49ers offensive player-by-player review vs. Chargers

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49ers offensive player-by-player review vs. Chargers

Here's the player-by-player breakdown of the 49ers' offense from their 35-3 win over the San Diego Chargers in the exhibition finale Thursday night at Candlestick Park:OFFENSE
Quarterbacks
1-Josh Johnson: He was the fourth quarterback to enter the game. In his four series, the 49ers achieved 10 first downs on his 28 plays. He had his best game and managed to get into a good rhythm while rotating possessions with Scott Tolzien. Johnson completed 9-of-14 passes for 125 yards and two touchdowns. He also gained 50 yards on five rushing attempts. He showed his athleticism when he picked up a bad shotgun snap on a third-and-2 play and gained seven yards. If the 49ers coaches evaluated his race for the No. 3 job as an even heat before Thursday night, this showing could've pushed him over the top.
3-Scott Tolzien: The 49ers managed three first downs on his three possessions, which spanned 11 plays. He was not sharp, and he was not helped by some dropped passes, either. He underthrew receiver Chris Owusu, who came back for the ball and dropped it in the fourth quarter. He pulled the trigger on an attempt to tight end Garrett Celek, who was covered. He did not see linebacker Bront Byrd who made the interception at the line of scrimmage. Tolzien completed 3-of-8 passes for 42 yards and one interception.
7-Colin Kaepernick: The 49ers' No. 2 quarterback had the best showing of his eight-game exhibition career. He threw two touchdown passes -- one while sliding to his left, and the other while rolling to the right. He played 29 snaps. He completed 12-of-18 passes for 158 yards and two touchdowns. Kaepernick had the outstanding 32-yard TD pass to Delanie Walker, and he made some other nice throws on the move.
11-Alex Smith: Started and played the first five snaps. Coach Jim Harbaugh said they never intended for him to attempt a pass. They wanted him to enter the huddle, break a sweat and get out of the game without facing any danger.RELATED: Defensive player-by-player review
Running backs
21-Frank Gore: Did not play.
23-LaMichael James: He played very well, especially in pass protection, while playing 34 snaps on offense. He handled the opening kickoff and gave the 49ers good field position with a 39-yard return. Did a phenomenal job in pass protection against two former 49ers on Kaepernick's 32-yard TD pass to Delanie Walker. He picked up nose tackle Aubrayo Franklin and moved him to the left, away from Kaepernick and into the path of blitzing linebacker Takeo Spikes. That allowed Kaepernick to slide to his left and throw the ball to Walker. Took a short pass, made linebacker Darryl Gamble miss and picked up 13 yards in the third quarter. James finished with 27 yards on five rushing attempts. He also caught two passes for 26 yards. But he had difficulty navigating the Candlestick winds. He bobbled one punt and muffed two others, both of which he recovered.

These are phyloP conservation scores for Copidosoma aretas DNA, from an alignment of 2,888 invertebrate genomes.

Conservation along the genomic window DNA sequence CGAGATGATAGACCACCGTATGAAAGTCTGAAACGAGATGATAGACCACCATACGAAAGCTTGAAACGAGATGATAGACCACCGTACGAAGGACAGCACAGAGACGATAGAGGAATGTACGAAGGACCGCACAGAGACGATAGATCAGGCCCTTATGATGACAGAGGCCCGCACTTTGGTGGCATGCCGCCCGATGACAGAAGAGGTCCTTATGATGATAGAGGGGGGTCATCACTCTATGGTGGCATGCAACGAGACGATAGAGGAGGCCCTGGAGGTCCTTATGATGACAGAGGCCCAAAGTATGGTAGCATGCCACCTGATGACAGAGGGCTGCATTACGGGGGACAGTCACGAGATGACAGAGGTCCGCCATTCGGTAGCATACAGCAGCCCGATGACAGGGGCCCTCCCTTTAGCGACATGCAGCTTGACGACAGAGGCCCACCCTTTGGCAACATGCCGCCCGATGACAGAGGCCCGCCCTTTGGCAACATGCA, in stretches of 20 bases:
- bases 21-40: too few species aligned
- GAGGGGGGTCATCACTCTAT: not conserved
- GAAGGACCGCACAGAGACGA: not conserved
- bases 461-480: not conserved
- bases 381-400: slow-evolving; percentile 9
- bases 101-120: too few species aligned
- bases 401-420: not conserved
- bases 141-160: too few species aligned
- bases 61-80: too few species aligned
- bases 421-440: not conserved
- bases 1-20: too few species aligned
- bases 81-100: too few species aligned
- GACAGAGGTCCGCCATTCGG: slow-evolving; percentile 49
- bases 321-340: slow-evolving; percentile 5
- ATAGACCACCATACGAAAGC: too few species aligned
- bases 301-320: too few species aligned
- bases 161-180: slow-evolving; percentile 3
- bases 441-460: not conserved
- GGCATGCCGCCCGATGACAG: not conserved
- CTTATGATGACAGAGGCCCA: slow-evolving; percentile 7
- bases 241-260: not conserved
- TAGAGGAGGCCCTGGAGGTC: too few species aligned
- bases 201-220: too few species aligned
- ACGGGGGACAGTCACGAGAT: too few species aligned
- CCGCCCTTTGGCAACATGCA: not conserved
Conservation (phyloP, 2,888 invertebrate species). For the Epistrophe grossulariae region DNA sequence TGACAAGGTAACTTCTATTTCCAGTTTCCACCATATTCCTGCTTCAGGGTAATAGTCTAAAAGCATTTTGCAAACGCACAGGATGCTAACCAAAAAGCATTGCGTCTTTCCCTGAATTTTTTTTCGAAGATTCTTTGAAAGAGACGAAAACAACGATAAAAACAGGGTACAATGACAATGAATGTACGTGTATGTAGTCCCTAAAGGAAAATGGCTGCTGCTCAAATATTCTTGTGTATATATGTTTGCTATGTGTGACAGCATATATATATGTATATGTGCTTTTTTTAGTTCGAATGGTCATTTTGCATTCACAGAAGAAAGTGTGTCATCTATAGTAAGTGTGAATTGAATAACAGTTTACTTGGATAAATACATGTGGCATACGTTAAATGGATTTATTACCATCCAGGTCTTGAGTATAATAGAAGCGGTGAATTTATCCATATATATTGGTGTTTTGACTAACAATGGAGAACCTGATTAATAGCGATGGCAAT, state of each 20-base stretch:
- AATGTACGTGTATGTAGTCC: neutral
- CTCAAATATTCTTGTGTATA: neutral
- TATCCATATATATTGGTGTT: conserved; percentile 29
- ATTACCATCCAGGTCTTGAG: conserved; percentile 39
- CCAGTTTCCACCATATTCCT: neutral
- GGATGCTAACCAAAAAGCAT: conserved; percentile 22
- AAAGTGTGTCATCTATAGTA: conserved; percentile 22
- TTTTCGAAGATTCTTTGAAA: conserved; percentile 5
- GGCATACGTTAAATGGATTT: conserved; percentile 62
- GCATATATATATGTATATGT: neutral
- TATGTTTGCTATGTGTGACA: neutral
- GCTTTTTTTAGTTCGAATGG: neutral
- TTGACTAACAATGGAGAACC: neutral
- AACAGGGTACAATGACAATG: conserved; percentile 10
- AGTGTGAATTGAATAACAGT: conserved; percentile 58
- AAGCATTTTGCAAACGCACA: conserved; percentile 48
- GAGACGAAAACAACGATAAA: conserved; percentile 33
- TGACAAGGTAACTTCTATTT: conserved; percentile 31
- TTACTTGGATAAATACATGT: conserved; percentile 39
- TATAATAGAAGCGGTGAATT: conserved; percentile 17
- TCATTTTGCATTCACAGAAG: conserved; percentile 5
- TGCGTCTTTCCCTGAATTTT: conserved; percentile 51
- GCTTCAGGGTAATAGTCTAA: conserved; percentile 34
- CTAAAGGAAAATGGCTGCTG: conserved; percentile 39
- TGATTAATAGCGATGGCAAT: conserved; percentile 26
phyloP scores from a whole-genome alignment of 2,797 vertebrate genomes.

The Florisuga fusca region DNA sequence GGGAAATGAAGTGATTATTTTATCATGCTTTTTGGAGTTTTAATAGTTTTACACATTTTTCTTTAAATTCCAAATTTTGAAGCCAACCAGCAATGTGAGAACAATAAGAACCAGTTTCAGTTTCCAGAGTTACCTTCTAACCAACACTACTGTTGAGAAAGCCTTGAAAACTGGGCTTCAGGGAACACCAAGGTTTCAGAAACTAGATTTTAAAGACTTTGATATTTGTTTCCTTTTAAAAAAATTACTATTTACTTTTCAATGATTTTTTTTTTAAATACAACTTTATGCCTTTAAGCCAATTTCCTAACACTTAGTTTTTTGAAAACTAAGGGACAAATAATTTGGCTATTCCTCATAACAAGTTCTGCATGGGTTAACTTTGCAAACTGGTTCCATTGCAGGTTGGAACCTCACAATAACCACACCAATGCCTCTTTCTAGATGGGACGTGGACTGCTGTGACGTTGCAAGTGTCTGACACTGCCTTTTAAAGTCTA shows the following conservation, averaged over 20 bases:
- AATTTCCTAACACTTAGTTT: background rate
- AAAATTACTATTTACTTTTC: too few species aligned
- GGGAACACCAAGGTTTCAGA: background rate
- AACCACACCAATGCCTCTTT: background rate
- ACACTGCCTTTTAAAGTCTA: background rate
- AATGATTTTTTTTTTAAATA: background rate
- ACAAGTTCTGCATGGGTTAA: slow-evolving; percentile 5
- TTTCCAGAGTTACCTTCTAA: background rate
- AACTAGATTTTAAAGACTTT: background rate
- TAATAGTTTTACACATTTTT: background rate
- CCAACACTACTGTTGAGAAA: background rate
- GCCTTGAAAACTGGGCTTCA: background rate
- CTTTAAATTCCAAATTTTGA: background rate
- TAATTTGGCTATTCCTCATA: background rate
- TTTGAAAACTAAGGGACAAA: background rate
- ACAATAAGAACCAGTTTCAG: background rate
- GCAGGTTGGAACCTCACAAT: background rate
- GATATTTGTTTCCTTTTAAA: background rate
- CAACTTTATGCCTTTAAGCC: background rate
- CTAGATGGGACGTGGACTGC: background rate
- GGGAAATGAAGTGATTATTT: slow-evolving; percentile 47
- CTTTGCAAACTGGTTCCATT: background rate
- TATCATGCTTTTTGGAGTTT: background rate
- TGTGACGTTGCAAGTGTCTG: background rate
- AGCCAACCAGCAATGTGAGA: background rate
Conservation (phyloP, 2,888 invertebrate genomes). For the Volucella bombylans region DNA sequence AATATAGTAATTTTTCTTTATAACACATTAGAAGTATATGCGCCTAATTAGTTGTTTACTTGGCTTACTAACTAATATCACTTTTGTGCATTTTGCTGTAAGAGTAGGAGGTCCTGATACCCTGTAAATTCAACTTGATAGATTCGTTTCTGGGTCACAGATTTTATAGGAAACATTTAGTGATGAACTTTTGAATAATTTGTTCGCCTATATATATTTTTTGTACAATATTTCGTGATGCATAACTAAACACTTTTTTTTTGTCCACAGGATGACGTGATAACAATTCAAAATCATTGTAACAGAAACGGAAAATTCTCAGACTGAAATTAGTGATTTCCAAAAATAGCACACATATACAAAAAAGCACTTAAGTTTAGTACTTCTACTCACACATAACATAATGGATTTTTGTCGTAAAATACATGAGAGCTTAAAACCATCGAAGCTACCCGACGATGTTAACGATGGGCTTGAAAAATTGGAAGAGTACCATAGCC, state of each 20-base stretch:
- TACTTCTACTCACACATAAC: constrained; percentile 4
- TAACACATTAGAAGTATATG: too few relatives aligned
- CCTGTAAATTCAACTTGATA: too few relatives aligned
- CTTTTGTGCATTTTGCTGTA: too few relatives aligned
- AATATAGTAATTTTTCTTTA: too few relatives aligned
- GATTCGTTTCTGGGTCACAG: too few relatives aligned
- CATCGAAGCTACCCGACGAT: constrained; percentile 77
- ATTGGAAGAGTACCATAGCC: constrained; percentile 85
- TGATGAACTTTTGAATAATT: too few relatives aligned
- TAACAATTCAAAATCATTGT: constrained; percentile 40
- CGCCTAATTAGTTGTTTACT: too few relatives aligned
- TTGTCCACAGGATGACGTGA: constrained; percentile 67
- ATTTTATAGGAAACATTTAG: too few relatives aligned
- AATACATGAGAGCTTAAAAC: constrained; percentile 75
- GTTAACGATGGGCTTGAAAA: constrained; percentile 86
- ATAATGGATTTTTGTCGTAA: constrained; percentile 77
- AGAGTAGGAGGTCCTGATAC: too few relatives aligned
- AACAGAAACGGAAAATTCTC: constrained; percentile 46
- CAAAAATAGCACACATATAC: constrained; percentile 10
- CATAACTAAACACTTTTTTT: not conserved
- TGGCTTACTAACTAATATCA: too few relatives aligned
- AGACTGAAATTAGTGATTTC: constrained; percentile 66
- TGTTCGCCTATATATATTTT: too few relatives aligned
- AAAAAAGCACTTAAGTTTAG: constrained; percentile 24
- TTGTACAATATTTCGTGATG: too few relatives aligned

24-Anthony Dixon: He played 25 plays on offense. His strong exhibition season came to a conclusion with 55 yards rushing and a touchdown on 12 rushing attempts. Bounced off linebacker Darryl Gamble near line of scrimmage and picked up nine yards on fourth-quarter run.
28 Rock Cartwright: He played eight snaps on offense and carried twice for five yards.
32-Kendall Hunter: He started and played seven snaps before calling it a night. Hunter carried four times for 23 yards on the opening drive.
45-Brandon Jacobs: Did not play (left knee).
49-Bruce Miller: He started at fullback, and made an immediate impact with a block on Chargers linebacker Takeo Spikes that opened way for Hunter's 9-yard run. Made a nice catch at left sideline for a 9-yard gain on opening drive. Those were the only two plays he was on the field.
57-Michael Wilhoite: He played two snaps at fullback.
92-Will Tukuafu: He played 23 snaps at fullback and had a very strong showing. He entered the game at fullback on the second snap of the game. He played seven snaps on the 49ers' 11-play opening drive. His block on Spikes opened the hole for Dixon on a 1-yard touchdown run to open the scoring. He had another tremendous block on linebacker James Mouton as a lead-blocker to help Dixon pick up six yards in the third quarter.Wide receivers
10-Kyle Williams: Did not play.
14-Mario Manningham: Did not play, as he attended his grandfather's funeral in Ohio.
15-Michael Crabtree: Did not play.
17-A.J. Jenkins: Started at wide receiver, and had a very strong showing with four receptions for 59 yards and a touchdown. He played 33 snaps in the game. He gained nine yards on a fly sweep on the opening drive. He did a good job to find an opening in the back of the end zone, where Kaepernick found him for a 12-yard touchdown pass in the second quarter. Jenkins led the 49ers with 122 yards receiving on eight catches during the exhibition season.
18-Brett Swain: Started at wide receiver and played 41 snaps. He had a chance for a scoring catch in the first half, but he could not come up with a well-thrown deep ball with tight coverage from cornerback Greg Gatson. Made a good catch for 20-yard gain against cornerback DeAndre Presley in second quarter. He finished with three catches for 38 yards.